Claim: The Church acknowledges the legitimate role of profit as an indication that a business is functioning well. When a firm makes a profit, this means that productive factors have been properly employed and corresponding human needs have been duly satisfied. But profitability is not the only indicator of a firm's condition. It is possible for the financial accounts to be in order, and yet for the people - who make up the firm's most valuable asset - to be humiliated and their dignity offended. Besides being morally inadmissible, this will eventually have negative repercussions on the firm's economic efficiency. In fact, the purpose of a business firm is not simply to make a profit, but is to be found in its very existence as a community of persons who in various ways are endeavouring to satisfy their basic needs, and who form a particular group at the service of the whole of society. Profit is a regulator of the life of a business, but it is not the only one; other human and moral factors must also be considered which, in the long term, are at least equally important for the life of a business. (Papal Encyclical, Centesimus Annus, 1 May 1991).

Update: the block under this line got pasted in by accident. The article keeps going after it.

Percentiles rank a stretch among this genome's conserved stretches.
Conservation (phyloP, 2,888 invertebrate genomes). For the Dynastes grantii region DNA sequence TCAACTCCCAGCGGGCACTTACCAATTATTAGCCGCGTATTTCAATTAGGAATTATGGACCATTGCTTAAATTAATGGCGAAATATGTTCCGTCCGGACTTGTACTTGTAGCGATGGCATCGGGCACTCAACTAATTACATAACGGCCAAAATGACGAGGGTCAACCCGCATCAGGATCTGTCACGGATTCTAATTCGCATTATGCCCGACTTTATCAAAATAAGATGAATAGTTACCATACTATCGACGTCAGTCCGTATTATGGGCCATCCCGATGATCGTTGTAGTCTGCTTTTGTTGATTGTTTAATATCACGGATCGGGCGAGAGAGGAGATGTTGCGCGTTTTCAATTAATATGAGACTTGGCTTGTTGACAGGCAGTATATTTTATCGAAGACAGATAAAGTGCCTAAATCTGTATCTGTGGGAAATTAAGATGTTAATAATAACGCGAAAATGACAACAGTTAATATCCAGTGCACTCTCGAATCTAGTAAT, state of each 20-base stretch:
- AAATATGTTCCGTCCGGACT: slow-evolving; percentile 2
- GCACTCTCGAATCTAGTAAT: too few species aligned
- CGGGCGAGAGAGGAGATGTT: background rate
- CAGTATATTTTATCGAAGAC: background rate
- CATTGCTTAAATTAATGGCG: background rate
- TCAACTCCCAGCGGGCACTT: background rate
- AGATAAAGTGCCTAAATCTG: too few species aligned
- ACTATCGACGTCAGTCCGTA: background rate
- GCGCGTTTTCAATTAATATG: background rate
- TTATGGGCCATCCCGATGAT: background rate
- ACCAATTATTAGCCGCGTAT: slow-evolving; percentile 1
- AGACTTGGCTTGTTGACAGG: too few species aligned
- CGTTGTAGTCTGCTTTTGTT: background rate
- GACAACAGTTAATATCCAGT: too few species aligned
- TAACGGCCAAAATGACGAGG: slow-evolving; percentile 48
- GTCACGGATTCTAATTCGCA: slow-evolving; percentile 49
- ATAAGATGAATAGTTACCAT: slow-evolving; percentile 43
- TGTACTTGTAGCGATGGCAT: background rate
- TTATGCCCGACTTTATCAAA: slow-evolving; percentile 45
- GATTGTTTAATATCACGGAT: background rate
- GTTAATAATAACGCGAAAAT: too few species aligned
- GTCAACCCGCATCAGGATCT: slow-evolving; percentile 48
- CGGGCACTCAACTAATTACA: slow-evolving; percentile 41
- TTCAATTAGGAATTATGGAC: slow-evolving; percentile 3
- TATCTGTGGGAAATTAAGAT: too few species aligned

Type Classification: E: Emanations of other strategies